"I commend the American College of Surgeons as well as the Texas Medical Center for their leadership and proactively taking steps to improve quality for patients throughout Texas," said Congresswoman Jackson Lee. "It is crucial that we are partners together and that policymakers have more give and take with physicians in order to understand how best to improve."
"It's critical that the clinical teams on the front lines of patient care are engaged in the important dialogue around improving quality," said forum co-host H. Randolph Bailey, MD, FACS, chief of the division of colon and rectal surgery, The Methodist Hospital, professor of surgery, Weill Cornell Medical College, University of Texas Health Science Center, and ACS Regent. "We know what works, and what doesn't work. If we aren't part of the discussion and sharing knowledge with our colleagues and policy leaders in Washington, then we can't be part of the solution."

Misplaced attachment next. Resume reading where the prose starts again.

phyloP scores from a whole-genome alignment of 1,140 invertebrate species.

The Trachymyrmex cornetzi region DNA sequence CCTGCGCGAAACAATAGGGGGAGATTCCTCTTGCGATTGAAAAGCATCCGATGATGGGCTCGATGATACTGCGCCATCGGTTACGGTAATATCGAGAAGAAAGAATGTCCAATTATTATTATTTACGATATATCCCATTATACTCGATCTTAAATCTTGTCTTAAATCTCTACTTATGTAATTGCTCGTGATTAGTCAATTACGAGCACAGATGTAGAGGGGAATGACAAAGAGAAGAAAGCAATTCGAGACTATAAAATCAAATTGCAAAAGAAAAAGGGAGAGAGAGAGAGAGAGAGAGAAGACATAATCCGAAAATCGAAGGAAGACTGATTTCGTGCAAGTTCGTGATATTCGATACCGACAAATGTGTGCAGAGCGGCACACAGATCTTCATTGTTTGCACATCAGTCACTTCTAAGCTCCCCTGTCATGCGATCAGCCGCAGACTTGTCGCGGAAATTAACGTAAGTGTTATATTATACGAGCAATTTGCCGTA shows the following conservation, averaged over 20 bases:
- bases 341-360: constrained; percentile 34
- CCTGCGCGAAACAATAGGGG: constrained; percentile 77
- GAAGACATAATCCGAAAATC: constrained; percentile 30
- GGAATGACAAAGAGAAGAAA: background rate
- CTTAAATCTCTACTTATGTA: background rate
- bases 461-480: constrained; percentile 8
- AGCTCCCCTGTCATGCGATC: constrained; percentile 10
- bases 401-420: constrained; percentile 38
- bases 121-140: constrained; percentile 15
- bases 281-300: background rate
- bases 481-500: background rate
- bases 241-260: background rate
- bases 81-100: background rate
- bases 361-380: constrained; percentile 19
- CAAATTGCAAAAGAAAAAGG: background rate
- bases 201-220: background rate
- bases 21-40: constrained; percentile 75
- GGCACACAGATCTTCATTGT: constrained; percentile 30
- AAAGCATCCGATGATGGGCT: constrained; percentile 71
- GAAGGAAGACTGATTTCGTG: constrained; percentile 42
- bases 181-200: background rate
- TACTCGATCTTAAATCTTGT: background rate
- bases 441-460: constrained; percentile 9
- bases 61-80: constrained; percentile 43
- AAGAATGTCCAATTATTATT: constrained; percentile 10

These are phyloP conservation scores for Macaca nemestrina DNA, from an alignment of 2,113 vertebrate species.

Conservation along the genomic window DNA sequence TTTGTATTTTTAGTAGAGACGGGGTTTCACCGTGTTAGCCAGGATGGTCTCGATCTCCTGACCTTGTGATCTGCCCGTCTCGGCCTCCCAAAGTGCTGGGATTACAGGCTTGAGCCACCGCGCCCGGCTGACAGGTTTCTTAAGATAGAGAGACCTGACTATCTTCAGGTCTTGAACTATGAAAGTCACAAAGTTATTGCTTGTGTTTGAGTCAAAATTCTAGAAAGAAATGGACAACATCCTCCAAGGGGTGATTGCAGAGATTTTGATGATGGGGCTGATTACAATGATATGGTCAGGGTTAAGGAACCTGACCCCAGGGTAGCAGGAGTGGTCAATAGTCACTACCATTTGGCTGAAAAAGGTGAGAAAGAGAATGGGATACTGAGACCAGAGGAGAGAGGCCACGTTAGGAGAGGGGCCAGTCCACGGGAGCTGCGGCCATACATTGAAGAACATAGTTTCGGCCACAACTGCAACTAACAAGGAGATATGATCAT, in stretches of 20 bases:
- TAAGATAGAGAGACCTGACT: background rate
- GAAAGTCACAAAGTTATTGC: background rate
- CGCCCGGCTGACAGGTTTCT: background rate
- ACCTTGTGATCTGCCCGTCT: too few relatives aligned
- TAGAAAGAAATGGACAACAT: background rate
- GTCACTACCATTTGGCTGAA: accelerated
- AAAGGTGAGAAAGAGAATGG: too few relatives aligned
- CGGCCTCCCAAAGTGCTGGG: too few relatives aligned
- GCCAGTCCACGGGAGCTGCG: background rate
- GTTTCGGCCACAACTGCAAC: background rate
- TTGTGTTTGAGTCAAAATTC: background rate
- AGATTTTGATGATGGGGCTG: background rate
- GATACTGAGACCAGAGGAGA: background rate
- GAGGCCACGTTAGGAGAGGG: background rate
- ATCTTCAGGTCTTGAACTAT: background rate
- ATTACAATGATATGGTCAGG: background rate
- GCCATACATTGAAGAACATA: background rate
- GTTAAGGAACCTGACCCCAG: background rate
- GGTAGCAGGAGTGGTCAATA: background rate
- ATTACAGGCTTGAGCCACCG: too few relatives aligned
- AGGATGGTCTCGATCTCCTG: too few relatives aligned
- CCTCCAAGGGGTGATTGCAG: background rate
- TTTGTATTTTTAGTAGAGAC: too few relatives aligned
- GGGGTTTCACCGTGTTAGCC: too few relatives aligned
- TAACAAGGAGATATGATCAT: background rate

The forum was part of the ACS Inspiring Quality initiative to drive national discussion around critical elements required for successful quality improvement programs. Preventing a medical complication – which can raise the median cost of hospitalization for major surgical procedures up to five-fold(1) – avoids additional expenditures including longer hospital stays and readmissions.
ACS NSQIP, a leading model for outcomes-based surgical quality improvement, collects clinical, risk-adjusted, 30-day outcomes data in a nationally benchmarked database. A study published in the Annals of Surgery in 2009 determined that hospitals participating in ACS NSQIP prevented 250-500 complications, resulting in an average of 12-36 lives saved per hospital, per year. With the average cost of medical complications equaling $11,000 per occurrence, the combined potential savings of 4,500 hospitals could add up to $13-26 billion each year, amounting to an estimated total savings of $260 billion over a period of 10 years.(2)